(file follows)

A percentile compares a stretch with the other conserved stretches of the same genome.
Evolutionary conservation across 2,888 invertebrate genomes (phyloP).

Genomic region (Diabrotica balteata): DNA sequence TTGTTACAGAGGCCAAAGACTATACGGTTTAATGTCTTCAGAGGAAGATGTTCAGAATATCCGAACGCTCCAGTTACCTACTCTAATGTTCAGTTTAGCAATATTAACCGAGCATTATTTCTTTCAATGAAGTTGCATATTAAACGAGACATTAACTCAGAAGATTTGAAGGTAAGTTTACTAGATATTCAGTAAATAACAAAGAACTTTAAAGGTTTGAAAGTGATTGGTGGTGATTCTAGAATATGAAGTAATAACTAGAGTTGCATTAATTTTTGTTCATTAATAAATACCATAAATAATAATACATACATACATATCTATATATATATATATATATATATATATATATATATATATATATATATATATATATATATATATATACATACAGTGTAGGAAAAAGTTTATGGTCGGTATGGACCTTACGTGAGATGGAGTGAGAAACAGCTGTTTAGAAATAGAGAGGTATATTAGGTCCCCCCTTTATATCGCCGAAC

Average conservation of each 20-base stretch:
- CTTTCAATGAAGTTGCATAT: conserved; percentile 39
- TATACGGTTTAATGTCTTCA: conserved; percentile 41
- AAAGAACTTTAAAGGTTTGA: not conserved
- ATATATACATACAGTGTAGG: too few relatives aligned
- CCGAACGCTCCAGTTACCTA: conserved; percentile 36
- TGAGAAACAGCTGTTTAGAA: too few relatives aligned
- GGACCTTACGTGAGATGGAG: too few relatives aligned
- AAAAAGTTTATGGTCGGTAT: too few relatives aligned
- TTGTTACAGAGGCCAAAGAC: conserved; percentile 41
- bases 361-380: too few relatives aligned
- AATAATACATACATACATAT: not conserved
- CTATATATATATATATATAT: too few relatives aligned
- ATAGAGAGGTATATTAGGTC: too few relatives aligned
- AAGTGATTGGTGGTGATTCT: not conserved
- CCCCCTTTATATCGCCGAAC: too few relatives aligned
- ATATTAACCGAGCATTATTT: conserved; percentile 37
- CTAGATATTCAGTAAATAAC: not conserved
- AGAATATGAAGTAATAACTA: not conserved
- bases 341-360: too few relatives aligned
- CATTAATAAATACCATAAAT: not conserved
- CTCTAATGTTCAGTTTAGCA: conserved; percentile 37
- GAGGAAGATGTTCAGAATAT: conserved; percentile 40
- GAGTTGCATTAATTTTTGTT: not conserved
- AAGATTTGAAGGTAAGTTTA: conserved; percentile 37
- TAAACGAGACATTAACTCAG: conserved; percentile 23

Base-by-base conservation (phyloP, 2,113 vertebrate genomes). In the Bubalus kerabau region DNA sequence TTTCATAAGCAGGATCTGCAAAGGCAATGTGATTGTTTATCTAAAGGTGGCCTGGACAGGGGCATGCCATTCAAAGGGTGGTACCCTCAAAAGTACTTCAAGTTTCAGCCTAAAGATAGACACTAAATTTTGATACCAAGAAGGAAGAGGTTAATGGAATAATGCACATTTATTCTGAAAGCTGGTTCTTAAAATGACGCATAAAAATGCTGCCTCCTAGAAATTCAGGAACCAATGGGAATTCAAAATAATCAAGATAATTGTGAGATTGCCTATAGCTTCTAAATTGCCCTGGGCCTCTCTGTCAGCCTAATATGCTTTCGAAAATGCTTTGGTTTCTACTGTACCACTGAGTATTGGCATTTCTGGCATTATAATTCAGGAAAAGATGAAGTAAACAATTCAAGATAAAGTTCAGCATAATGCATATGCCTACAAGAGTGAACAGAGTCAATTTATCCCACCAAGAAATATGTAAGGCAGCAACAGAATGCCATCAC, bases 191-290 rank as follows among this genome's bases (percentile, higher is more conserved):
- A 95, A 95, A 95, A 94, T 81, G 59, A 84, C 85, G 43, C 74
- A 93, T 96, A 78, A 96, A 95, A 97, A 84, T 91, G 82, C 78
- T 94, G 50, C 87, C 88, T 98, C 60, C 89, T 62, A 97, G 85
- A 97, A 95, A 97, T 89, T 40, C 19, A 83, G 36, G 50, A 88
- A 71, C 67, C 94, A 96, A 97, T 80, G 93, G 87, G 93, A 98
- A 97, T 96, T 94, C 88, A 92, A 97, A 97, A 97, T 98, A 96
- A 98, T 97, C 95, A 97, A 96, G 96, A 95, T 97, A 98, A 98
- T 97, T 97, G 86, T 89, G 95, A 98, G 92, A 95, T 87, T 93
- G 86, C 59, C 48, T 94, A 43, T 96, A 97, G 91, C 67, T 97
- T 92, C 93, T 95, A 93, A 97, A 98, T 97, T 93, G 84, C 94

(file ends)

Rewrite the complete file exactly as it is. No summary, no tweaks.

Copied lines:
A percentile compares a stretch with the other conserved stretches of the same genome.
Evolutionary conservation across 2,888 invertebrate genomes (phyloP).

Genomic region (Diabrotica balteata): DNA sequence TTGTTACAGAGGCCAAAGACTATACGGTTTAATGTCTTCAGAGGAAGATGTTCAGAATATCCGAACGCTCCAGTTACCTACTCTAATGTTCAGTTTAGCAATATTAACCGAGCATTATTTCTTTCAATGAAGTTGCATATTAAACGAGACATTAACTCAGAAGATTTGAAGGTAAGTTTACTAGATATTCAGTAAATAACAAAGAACTTTAAAGGTTTGAAAGTGATTGGTGGTGATTCTAGAATATGAAGTAATAACTAGAGTTGCATTAATTTTTGTTCATTAATAAATACCATAAATAATAATACATACATACATATCTATATATATATATATATATATATATATATATATATATATATATATATATATATATATATATATATACATACAGTGTAGGAAAAAGTTTATGGTCGGTATGGACCTTACGTGAGATGGAGTGAGAAACAGCTGTTTAGAAATAGAGAGGTATATTAGGTCCCCCCTTTATATCGCCGAAC

Average conservation of each 20-base stretch:
- CTTTCAATGAAGTTGCATAT: conserved; percentile 39
- TATACGGTTTAATGTCTTCA: conserved; percentile 41
- AAAGAACTTTAAAGGTTTGA: not conserved
- ATATATACATACAGTGTAGG: too few relatives aligned
- CCGAACGCTCCAGTTACCTA: conserved; percentile 36
- TGAGAAACAGCTGTTTAGAA: too few relatives aligned
- GGACCTTACGTGAGATGGAG: too few relatives aligned
- AAAAAGTTTATGGTCGGTAT: too few relatives aligned
- TTGTTACAGAGGCCAAAGAC: conserved; percentile 41
- bases 361-380: too few relatives aligned
- AATAATACATACATACATAT: not conserved
- CTATATATATATATATATAT: too few relatives aligned
- ATAGAGAGGTATATTAGGTC: too few relatives aligned
- AAGTGATTGGTGGTGATTCT: not conserved
- CCCCCTTTATATCGCCGAAC: too few relatives aligned
- ATATTAACCGAGCATTATTT: conserved; percentile 37
- CTAGATATTCAGTAAATAAC: not conserved
- AGAATATGAAGTAATAACTA: not conserved
- bases 341-360: too few relatives aligned
- CATTAATAAATACCATAAAT: not conserved
- CTCTAATGTTCAGTTTAGCA: conserved; percentile 37
- GAGGAAGATGTTCAGAATAT: conserved; percentile 40
- GAGTTGCATTAATTTTTGTT: not conserved
- AAGATTTGAAGGTAAGTTTA: conserved; percentile 37
- TAAACGAGACATTAACTCAG: conserved; percentile 23

Base-by-base conservation (phyloP, 2,113 vertebrate genomes). In the Bubalus kerabau region DNA sequence TTTCATAAGCAGGATCTGCAAAGGCAATGTGATTGTTTATCTAAAGGTGGCCTGGACAGGGGCATGCCATTCAAAGGGTGGTACCCTCAAAAGTACTTCAAGTTTCAGCCTAAAGATAGACACTAAATTTTGATACCAAGAAGGAAGAGGTTAATGGAATAATGCACATTTATTCTGAAAGCTGGTTCTTAAAATGACGCATAAAAATGCTGCCTCCTAGAAATTCAGGAACCAATGGGAATTCAAAATAATCAAGATAATTGTGAGATTGCCTATAGCTTCTAAATTGCCCTGGGCCTCTCTGTCAGCCTAATATGCTTTCGAAAATGCTTTGGTTTCTACTGTACCACTGAGTATTGGCATTTCTGGCATTATAATTCAGGAAAAGATGAAGTAAACAATTCAAGATAAAGTTCAGCATAATGCATATGCCTACAAGAGTGAACAGAGTCAATTTATCCCACCAAGAAATATGTAAGGCAGCAACAGAATGCCATCAC, bases 191-290 rank as follows among this genome's bases (percentile, higher is more conserved):
- A 95, A 95, A 95, A 94, T 81, G 59, A 84, C 85, G 43, C 74
- A 93, T 96, A 78, A 96, A 95, A 97, A 84, T 91, G 82, C 78
- T 94, G 50, C 87, C 88, T 98, C 60, C 89, T 62, A 97, G 85
- A 97, A 95, A 97, T 89, T 40, C 19, A 83, G 36, G 50, A 88
- A 71, C 67, C 94, A 96, A 97, T 80, G 93, G 87, G 93, A 98
- A 97, T 96, T 94, C 88, A 92, A 97, A 97, A 97, T 98, A 96
- A 98, T 97, C 95, A 97, A 96, G 96, A 95, T 97, A 98, A 98
- T 97, T 97, G 86, T 89, G 95, A 98, G 92, A 95, T 87, T 93
- G 86, C 59, C 48, T 94, A 43, T 96, A 97, G 91, C 67, T 97
- T 92, C 93, T 95, A 93, A 97, A 98, T 97, T 93, G 84, C 94